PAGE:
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The peach cobbler had a glutinous texture and (apparently) canned peaches. Forget I even mentioned it. But the pies — oh, the pies! Buttermilk pie, which I’ve never tried before, seems a relative of the better-known Southern favorite, chess pie. (I’ve never cooked either, so if you want details, go to Google.) In both, the filling is a thick custard of milk or buttermilk, butter, eggs, flour or biscuit mix, vanilla and sugar, and maybe lemon rind. Most Southerners overdo the sugar but not Coop. This was creamy and velvety and only sweet enough to please, and it came on the thinnest, most delicate crust, barely solid enough to support the filling. The same crust is used for the fluffy sweet-potato pie, which revealed equal restraint with the sugar. Both are flawless finishes for a meaty, smoky, saucy barbecue meal. ■

Coop’s West Texas Barbecue

★★★ (Very Good)

2625 Lemon Grove Avenue, Lemon Grove, 619-589-0478; coopsbbq.com

HOURS: Tuesday–Friday 11:00 a.m.–7:00 p.m.; lunch 11:00 a.m.–3:00 p.m.; Saturday till 5:00 p.m.; Sunday till 4:00 p.m.
PRICES: Meats with two small sides $13–$26; sandwiches $6–$9; pound of meat (no ribs) $12; Kit and Kaboodle (4 meats, about 2 pounds, with 2 sides) $19; sides $3–$5; desserts $4; whole pies $15.
CUISINE & BEVERAGES: Authentic pit-smoked meats and a few sides; soft drinks only.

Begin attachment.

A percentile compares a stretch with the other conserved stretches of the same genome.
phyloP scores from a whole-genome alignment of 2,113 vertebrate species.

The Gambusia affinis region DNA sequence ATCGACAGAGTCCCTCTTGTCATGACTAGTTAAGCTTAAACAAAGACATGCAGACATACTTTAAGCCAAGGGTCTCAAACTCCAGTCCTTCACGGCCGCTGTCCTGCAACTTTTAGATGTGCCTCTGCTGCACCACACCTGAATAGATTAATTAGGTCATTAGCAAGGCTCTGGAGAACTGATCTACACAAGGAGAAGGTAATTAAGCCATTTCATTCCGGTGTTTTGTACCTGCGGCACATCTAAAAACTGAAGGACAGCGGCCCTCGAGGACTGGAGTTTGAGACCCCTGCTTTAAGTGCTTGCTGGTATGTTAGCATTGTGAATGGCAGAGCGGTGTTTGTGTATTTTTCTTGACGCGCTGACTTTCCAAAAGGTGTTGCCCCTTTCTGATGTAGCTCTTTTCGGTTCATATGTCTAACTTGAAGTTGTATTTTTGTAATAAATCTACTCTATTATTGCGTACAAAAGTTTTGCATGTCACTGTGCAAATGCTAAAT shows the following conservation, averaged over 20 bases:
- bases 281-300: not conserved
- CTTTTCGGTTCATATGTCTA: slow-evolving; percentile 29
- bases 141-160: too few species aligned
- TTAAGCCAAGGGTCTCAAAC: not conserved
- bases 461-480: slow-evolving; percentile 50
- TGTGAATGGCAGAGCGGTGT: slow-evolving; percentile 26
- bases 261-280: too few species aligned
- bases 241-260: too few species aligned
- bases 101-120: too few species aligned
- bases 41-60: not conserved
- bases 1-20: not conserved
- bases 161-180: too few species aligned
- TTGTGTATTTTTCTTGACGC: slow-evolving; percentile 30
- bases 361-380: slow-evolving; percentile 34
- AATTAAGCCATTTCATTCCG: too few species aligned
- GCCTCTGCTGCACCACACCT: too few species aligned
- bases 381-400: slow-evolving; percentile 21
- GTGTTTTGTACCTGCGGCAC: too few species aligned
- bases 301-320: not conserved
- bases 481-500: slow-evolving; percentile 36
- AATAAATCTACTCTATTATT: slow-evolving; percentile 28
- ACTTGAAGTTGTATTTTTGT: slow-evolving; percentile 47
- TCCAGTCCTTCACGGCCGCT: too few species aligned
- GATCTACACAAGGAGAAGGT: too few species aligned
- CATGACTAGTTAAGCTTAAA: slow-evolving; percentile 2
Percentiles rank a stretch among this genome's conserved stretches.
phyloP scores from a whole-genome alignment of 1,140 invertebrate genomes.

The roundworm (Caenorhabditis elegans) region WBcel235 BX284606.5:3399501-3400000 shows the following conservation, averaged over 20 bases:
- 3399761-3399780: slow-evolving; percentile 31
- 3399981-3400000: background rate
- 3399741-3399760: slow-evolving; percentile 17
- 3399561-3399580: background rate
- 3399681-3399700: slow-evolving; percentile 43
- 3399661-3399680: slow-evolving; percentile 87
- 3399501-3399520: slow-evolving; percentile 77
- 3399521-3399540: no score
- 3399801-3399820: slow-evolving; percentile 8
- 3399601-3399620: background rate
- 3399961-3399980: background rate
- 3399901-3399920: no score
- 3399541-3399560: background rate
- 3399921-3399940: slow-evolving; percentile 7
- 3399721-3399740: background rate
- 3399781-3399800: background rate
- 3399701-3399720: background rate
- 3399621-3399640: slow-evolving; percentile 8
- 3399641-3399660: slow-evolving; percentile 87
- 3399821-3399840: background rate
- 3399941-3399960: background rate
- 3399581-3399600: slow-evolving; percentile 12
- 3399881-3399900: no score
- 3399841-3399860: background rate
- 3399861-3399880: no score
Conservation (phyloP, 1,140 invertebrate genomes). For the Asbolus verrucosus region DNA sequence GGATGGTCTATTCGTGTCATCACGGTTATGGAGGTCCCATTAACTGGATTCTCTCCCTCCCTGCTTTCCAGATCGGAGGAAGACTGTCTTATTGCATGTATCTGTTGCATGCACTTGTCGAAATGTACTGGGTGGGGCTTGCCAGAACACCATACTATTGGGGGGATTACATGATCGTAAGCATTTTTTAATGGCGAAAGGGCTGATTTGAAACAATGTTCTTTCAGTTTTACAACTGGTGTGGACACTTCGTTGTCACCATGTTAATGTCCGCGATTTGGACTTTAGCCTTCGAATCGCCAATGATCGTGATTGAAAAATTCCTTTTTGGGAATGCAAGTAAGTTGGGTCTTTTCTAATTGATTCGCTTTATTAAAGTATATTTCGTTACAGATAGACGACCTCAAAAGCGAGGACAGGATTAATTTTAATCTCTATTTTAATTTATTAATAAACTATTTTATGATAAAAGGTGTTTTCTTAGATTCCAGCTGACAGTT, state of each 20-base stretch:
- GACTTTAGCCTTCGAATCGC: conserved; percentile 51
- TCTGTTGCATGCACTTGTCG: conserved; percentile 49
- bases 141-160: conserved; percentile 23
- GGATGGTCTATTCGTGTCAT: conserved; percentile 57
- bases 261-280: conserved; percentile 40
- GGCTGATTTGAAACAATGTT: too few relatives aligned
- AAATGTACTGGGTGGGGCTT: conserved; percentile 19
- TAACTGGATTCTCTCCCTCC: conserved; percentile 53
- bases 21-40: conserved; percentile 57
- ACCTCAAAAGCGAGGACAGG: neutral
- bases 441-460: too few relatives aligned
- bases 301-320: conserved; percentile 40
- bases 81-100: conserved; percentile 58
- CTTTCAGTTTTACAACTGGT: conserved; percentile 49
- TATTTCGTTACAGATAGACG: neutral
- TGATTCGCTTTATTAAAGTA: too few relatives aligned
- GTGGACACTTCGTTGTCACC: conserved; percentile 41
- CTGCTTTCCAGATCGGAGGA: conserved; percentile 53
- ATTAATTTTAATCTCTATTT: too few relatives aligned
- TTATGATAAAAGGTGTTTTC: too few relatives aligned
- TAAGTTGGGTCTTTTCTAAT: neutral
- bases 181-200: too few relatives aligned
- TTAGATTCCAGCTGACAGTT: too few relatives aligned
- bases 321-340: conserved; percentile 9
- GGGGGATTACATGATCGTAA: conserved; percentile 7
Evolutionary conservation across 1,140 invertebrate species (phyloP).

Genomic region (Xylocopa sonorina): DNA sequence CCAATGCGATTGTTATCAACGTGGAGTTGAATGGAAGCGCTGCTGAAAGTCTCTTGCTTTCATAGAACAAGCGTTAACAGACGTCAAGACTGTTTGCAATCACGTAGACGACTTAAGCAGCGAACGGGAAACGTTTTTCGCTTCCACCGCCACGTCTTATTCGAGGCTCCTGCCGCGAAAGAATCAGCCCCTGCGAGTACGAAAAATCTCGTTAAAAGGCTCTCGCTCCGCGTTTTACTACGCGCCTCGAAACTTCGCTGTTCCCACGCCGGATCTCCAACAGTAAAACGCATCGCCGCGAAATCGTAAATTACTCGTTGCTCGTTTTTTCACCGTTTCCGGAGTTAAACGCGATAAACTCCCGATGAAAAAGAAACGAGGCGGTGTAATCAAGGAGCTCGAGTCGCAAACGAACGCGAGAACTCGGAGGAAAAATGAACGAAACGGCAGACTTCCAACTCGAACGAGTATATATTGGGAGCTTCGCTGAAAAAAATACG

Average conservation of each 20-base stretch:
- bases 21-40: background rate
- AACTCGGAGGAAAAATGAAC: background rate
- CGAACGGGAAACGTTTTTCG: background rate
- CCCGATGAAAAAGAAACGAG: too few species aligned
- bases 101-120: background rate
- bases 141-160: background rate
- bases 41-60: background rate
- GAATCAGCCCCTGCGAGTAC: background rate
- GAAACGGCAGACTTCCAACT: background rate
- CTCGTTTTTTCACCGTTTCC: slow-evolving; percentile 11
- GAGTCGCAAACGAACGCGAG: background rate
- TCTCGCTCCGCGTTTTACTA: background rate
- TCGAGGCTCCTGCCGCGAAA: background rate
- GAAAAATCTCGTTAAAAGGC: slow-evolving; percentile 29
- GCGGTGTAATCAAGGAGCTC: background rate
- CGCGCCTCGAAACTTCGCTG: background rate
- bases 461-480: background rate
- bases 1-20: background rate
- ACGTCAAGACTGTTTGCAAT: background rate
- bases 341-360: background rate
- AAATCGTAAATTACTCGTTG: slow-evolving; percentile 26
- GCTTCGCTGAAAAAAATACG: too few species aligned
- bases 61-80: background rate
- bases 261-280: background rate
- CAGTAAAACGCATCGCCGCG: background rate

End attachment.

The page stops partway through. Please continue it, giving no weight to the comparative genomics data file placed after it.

PICK HITS: Pulled pork; Southwestern jerk chicken (especially smoked wings); beef ribs; baked beans; collard greens; sweet-potato pie; buttermilk pie. Most popular item: rib tips (not always available).
NEED TO KNOW: Smoked wings and Kit and Kaboodle combo (four meats, two small sides) not shown on current printed menu or website. Tiny room; most patrons call in for takeout. Save room for pie! Three vegetarian side dishes.

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Posse_Dave June 23, 2011 @ 1:18 a.m.

By coincidence the latest monthly issue of Westways (AAA magazine) arrived today containing a David Nelson review of...Phil's BBQ (north county satellite branch). Needless to say Nelson was very happy with Phil's food. (Is there any restaurant in SD County Nelson doesn't like?) I'm originally a Big City boy (NYC), so I didn't grow up with any regional BBQ preference. As a transplant to SoCal, I've come to really love the genuine smoked BBQ varieties, as in Texas Q. I don't get the raves about Phil's. It's baked meat, slathered in sauce to make it "BBQ." Obviously Naomi and I seem to be in a minority here, but I don't see why the Phil-style is even called BBQ--because of the sauce used? Another pretty decent place, besides Coop's, for the smokey variety is Abbey's BBQ on Clairement Mesa Blvd.(NOT the one on Mira Mesa Blvd)


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